Dr Lackéus will give an overview of the research behind this logic. Practical examples will be given together with hands-on recommendations for how to use the logic to design entrepreneurial universities.
Chief Representative of the UK HEA (Advance HE)
Jing Zhang is the China Chief Representative of the UK Higher Education Academy (Advance HE) and an enterprise educator.
Having previously been a management team member at British Council China (1997 – 2015) Jing was recently responsible for developing transnational projects in enterprise education, designing and delivering a national enterprise educators programme for NCEE China (Sinocampus) from August 2015 to October 2016. With her deep understanding of both UK and Chinese higher education Jing has been invited to sit on advisory panels including the Teaching Steering Committee, Vocational Education in Logistics; International Advisory Group (IAG); Sino-British College, University of Shanghai for Science and Technology and the Teaching Committee of Innovation and Enterprise Education, China Machine Press. Jing was also a member of the judging panel for the 3rd and 4th Youth Volunteer Projects Competition organised by the All China Youth Federation.
Jing Zhang is a frequent guest speaker at national and international conferences and her recordings at China E-learning Academy for Education Leadership and Administration have been made compulsory online courses for Chinese education administrators, and since becoming an entrepreneur herself (May 2016) Jing has delivered 58 training workshops/presentations to university and college educators, civil servants, students and retired athletes.
Jing Zhang is committed to introducing the international experience in enterprise and entrepreneurship education to, and contextualized for, China. Most recently she has co-designed and delivered enterprise educators training programmes across China, translated USA textbook “Evolving Entrepreneurial Education: Innovation in the Babson Classroom” (2017) and has started her own social enterprise, helping villagers to sell their produce as well as running specialist projects that expose village children to science and new technology.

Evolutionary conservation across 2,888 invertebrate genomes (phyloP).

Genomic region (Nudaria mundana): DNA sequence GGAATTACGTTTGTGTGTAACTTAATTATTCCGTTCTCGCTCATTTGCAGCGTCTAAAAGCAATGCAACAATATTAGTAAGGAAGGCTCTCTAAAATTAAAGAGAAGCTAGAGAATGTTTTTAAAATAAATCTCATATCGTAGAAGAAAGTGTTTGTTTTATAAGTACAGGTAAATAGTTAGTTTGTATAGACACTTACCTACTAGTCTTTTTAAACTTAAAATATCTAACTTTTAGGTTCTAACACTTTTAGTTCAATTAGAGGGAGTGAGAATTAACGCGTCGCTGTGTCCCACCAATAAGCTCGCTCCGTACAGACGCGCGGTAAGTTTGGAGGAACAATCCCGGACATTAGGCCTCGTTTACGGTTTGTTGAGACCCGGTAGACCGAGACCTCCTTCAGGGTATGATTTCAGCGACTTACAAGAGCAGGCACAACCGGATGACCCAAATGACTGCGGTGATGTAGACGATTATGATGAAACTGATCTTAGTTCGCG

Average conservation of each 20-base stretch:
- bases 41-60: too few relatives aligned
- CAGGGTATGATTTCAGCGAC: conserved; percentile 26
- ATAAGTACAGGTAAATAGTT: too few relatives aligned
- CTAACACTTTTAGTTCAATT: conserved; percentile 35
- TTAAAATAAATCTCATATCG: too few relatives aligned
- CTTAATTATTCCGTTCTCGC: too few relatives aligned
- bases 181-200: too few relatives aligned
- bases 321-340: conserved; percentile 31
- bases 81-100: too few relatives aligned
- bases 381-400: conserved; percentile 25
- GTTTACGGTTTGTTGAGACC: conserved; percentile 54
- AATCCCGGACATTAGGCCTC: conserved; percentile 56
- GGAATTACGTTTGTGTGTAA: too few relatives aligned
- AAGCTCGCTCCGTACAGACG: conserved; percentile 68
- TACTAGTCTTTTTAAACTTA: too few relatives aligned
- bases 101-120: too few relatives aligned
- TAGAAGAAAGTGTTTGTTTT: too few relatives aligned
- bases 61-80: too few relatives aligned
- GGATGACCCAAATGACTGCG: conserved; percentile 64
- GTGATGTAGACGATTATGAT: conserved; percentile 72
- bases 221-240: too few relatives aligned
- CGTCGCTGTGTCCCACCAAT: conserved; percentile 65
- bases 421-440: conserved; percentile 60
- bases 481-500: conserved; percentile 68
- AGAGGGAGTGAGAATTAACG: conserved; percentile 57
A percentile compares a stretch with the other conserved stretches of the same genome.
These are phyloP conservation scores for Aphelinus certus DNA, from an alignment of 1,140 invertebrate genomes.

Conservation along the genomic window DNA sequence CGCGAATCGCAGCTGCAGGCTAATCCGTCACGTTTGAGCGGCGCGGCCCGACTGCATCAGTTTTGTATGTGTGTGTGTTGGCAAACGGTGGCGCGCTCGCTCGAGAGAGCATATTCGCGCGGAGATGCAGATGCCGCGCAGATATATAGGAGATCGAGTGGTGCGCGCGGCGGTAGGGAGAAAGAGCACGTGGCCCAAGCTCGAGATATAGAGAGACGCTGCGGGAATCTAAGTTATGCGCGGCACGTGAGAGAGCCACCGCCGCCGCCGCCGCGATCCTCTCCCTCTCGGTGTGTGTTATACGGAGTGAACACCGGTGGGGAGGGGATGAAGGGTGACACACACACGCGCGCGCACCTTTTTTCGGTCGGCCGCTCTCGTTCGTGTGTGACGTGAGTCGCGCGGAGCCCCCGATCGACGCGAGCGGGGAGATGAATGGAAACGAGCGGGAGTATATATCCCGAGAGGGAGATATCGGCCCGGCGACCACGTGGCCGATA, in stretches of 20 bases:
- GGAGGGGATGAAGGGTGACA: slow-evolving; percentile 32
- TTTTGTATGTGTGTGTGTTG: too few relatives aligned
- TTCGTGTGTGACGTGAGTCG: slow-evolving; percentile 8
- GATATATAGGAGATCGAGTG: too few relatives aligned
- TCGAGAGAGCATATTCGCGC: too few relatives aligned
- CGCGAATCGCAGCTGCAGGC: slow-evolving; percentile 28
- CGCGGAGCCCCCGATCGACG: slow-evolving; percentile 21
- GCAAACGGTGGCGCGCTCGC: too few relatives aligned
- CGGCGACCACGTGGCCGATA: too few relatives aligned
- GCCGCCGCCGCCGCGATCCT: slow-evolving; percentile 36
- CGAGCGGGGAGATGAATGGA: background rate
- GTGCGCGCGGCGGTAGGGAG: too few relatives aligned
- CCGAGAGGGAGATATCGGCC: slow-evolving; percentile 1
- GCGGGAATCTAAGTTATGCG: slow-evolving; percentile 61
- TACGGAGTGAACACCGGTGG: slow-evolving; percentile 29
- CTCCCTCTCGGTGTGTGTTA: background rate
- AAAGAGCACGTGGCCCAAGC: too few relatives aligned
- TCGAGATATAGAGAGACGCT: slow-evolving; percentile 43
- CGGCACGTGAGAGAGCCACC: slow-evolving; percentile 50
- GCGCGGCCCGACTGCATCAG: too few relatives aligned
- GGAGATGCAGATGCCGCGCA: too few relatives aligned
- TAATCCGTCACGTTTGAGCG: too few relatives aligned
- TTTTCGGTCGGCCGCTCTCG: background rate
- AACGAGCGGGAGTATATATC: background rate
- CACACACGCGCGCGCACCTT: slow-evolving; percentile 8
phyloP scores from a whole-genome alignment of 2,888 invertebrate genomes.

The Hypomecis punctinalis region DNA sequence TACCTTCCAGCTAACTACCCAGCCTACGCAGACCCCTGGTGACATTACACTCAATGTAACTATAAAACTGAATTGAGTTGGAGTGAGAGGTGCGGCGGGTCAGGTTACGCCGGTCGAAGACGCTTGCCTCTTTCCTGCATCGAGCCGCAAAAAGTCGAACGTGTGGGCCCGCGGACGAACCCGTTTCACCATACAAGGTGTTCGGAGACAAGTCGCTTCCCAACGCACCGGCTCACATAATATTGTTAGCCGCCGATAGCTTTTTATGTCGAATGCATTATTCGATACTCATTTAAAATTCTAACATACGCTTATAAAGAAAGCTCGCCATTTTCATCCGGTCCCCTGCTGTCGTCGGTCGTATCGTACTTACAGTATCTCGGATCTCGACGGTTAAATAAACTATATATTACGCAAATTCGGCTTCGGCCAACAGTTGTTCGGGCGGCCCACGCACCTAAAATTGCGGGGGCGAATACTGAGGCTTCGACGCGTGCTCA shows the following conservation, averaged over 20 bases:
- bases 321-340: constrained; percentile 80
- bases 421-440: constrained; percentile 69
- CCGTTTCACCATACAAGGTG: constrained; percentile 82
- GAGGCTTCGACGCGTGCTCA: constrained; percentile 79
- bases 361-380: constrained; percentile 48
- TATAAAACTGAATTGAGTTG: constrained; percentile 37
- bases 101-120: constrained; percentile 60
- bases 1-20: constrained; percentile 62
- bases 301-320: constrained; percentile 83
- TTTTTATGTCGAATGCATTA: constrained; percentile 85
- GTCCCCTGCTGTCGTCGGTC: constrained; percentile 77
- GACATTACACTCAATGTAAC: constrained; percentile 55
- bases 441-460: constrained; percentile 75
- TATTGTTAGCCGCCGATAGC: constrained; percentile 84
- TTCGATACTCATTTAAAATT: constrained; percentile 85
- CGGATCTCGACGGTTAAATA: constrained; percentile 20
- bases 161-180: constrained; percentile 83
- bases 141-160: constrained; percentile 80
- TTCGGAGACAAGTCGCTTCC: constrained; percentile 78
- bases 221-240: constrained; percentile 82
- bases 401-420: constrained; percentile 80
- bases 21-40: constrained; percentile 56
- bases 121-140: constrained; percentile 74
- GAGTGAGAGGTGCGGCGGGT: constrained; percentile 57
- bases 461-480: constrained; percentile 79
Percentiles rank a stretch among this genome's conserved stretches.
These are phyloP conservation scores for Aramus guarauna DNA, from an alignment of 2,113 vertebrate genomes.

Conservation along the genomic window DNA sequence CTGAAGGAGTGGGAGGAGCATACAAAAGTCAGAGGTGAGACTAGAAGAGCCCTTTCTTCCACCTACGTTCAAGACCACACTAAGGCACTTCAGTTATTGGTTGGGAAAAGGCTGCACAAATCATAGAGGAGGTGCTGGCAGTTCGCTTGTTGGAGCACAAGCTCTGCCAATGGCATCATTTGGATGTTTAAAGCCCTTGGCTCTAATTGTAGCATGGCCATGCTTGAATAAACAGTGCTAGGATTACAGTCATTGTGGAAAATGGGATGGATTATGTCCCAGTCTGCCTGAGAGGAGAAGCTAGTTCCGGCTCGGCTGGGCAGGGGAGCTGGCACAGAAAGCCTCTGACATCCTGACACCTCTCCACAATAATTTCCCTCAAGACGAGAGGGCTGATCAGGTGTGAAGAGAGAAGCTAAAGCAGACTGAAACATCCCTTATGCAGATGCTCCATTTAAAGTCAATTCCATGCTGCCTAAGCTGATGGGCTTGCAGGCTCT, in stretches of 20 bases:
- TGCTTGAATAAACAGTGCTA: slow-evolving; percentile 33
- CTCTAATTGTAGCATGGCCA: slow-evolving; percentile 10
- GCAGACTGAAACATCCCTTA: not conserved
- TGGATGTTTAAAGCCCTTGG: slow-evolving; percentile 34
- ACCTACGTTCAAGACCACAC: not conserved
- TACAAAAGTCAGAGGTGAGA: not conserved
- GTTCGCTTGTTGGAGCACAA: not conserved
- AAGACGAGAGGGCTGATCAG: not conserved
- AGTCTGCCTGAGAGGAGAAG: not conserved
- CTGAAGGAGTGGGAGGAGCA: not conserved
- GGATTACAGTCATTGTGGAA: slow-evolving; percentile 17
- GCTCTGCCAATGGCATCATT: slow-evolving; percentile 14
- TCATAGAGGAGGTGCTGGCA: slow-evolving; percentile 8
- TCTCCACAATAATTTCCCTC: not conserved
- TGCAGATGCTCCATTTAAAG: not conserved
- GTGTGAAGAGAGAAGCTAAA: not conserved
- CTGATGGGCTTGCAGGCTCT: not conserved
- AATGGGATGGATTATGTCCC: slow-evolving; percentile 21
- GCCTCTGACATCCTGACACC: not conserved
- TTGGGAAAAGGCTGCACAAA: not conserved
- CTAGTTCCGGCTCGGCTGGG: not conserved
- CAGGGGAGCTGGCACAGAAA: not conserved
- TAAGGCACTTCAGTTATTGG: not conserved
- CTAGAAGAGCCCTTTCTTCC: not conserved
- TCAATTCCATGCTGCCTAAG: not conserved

A Gold Mine on a Wild Land
Following the Government requirement (2016) for all students to have entrepreneurship education, Chinese HE has become a “wild land” of opportunity with a wide range of providers offering new approaches from USA, Europe and of course, the UK. The Chinese Government is stimulating activity across many public and private providers in order to let “a hundred flowers bloom”. This strategy is a clear way of seeing which approaches gain traction; and obviously, any land this ‘fertile’ is attracting trailblazers who are taking the initiative and responding to the Government call. However, in this crowded and contested new market, it is increasing clear that some of respondents are “forced labourers” working with traditional machinery, whilst others are the true pioneers with modern concepts and tools!
Our Government’s approach has provided great focus and the funding seems to be sufficient, but much progress has been slow without any detailed guidance, as many of our own universities are acting as these ‘forced labourers’. It is clear that whomever can address our latest challenges of convergence, addressing silos and the issues of scale, and gets this right, will be sitting on a goldmine. In this talk, I will elaborate on those challenges and opportunities from my personal experiences and explore how our countries can learn from each as we pioneer our own pathways in enterprise education.